Developing country group asks for policy space in NAMA talks

Original Publication Date: 
6 February, 2006

A group of ten developing countries at the NAMA (Non-Agricultural Market Access) negotiations has called for policy space for their national industrial development priorities.

The group is coordinated by India and comprises Argentina, Brazil, Egypt, Indonesia, Namibia, the Philippines, South Africa, Tunisia and Venezuela.

In introducing the group, and speaking on their behalf at the first informal NAMA session this year, on Thursday, the Indian Ambassador to the WTO, Mr.
Ujal Singh Bhatia declared: "The main objective of the group is to reclaim and emphasise the developmental content of the Round."

The group has been working together from just before the Hong Kong Ministerial Conference last December and have already submitted their collective positions on various aspects of the NAMA negotiations - notably, on the issue of special and differential treatment for developing countries and also "less than full reciprocity" in making industrial tariff reduction commitments.

The developed country members, in particular the EU, have insisted on linking these two issues. They have argued that if developing countries want a less draconian cut in their tariffs, they would have to give up recourse to any special and differential treatment.

The developed countries, especially the EU, are also attempting to link the NAMA and agriculture negotiations. They contend that dramatic cuts in developing countries' industrial tariffs are necessary in exchange for the purportedly greater market access in the area of agricultural products.

On this point, the Indian Ambassador stated explicitly that "developing countries cannot be expected to pay for the much needed reforms in the Agriculture sectors of developed countries."

Referring to paragraph 24 of the Hong Kong Ministerial Declaration, Bhatia added that the group supports the "ministers' injunction... to strike a balance in commitment levels of members in Agriculture and NAMA."

"Ambition in NAMA cannot be viewed in isolation," he explained. "It has to be proportionate and commensurate with the contributions of Members in other areas of market access negotiations, notably agriculture."

Moreover, "the enormous burdens of adjustment that developing countries would have to bear in their industrial sectors bear no resemblance to the relatively insignificant adjustments that developed countries need to make in this sector," Amb. Bhatia argued on behalf of the Group.

Therefore, "developing countries cannot be called upon to bear the entire onus of any market opening in this round. Such disproportionate demands made of developing countries," he said, "can only lead to an imbalanced outcome, which would strike at the very roots of the development dimensions of this Round."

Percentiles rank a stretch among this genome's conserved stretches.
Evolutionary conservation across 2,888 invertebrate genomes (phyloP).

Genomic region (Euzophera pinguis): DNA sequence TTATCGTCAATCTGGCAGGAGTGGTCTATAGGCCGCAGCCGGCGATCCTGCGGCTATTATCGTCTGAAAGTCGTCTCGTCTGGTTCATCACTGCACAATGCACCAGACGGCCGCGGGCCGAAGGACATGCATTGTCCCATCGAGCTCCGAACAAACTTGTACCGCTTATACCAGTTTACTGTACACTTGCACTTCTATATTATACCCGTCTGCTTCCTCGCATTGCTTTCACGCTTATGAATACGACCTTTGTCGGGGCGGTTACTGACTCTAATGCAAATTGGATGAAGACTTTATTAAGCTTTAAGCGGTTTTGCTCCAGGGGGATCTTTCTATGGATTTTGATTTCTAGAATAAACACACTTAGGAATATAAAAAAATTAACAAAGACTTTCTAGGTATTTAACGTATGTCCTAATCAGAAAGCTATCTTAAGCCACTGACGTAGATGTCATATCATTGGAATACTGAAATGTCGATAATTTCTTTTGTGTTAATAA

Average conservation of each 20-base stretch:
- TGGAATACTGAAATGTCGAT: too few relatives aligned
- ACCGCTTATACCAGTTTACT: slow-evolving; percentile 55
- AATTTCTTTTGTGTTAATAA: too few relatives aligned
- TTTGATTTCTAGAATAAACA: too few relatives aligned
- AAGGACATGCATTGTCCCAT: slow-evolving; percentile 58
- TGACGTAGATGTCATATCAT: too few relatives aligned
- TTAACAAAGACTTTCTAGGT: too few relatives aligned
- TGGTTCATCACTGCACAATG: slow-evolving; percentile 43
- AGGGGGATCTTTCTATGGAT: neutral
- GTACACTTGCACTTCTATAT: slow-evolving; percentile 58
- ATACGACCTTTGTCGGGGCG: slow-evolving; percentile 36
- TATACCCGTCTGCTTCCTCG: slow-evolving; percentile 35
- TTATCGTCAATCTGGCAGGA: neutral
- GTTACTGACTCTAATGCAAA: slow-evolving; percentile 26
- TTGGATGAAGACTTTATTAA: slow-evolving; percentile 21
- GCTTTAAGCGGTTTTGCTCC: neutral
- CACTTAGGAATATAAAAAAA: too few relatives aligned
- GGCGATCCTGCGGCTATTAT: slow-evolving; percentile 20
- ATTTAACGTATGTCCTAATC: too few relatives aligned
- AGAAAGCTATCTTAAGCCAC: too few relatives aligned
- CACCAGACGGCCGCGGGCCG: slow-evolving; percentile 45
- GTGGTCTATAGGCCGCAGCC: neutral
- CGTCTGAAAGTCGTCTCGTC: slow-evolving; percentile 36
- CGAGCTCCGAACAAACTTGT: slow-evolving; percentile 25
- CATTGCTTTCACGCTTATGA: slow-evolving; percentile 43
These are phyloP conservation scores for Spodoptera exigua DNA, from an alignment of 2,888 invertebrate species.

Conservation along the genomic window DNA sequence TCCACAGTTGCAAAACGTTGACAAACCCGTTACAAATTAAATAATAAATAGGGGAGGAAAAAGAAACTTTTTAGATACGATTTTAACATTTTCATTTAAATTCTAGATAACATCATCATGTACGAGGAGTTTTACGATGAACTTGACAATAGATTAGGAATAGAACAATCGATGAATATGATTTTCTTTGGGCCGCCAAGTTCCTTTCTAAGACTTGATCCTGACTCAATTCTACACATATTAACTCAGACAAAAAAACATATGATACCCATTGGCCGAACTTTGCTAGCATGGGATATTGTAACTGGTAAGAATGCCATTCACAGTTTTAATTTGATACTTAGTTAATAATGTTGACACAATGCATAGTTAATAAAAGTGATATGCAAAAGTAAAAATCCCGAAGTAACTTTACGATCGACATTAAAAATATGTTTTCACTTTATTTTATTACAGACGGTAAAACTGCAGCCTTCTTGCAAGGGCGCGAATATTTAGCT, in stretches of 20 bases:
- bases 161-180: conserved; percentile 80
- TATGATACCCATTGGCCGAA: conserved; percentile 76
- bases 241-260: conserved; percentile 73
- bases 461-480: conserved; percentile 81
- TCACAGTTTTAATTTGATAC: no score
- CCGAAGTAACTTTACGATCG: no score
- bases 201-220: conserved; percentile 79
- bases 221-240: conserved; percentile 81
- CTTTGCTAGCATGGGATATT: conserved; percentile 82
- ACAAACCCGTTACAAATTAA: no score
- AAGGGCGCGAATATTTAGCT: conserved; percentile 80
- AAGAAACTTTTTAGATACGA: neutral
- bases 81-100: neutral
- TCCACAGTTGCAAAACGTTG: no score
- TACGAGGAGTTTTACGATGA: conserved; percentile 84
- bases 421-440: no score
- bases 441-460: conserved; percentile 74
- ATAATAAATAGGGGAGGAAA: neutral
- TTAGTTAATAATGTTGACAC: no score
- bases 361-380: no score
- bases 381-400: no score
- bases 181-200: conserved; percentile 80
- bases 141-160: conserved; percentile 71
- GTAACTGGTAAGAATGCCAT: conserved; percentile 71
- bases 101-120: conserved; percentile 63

The Indian envoy made clear that the group is not shying away from making tariff commitments. "Developing countries such as ours are willing to reduce their tariffs," he said. However, this must be done proportionately, "on the basis of less than full reciprocity so that their concessions are commensurate with their level of industrial development."

He also pointed out to members that despite the liberalization and reform taking place in their industrial sectors, a significant part of developing countries' industrial production and employment remain in sensitive sectors and that "further liberalization of these sensitive sectors would have to be preceded by carefully managed adjustment policies."

It is for these reasons, said Amb. Bhatia, that the group argued that "paragraph 8 (of the NAMA framework) is an essential element of the flexibilities required by the developing countries to manage their adjustment processes."

Hence, "we welcome" the decision of Ministers in paragraph 15 of the Hong Kong Declaration to "reaffirm the importance of special and differential treatment and less than full reciprocity in reduction commitments, including paragraph 8 of the NAMA Framework, as integral parts of the modalities."

Bhatia however did not indicate whether the group shared a common perspective on the details of the formula that is required for making tariff reduction, such as the structure of the formula and the issue of coefficients. Nor did he indicate whether the current "flexibilities" contained in paragraph 8 of Annex B of the July Framework are sufficient for the Group.

At the informal morning NAMA session, Bhatia speaking on behalf of the Group, also explicitly recognized that "not all developing countries stand to gain" from the trade talks.

"The Least Developed Countries (LDCs) and other small, weak and vulnerable economies would not have the supply capacity to compete for the new export opportunities... and others will face significant adjustment costs from preference erosion."

To address these concerns, he told members, the group "pledge to work with these countries" to establish ways of providing flexibilities for these members, "without creating a sub-category of WTO members," The group would also work with the LDC group to "operationalise the commitments made in Hong Kong by Ministers, to provide duty-free, quota-free treatment to all LDCs for all products."

During the morning NAMA meeting, several members, such as Japan, Norway, the US and Singapore presented their recently circulated proposals on sectorals.

In the afternoon, the Chair of the NAMA negotiating group, Ambassador Stefan Johannesson of Iceland held further consultations at more technical level on the formula and the issue of flexibilities. He assured members that all issues pertinent to all members should be worked on simultaneously and nothing should be left out.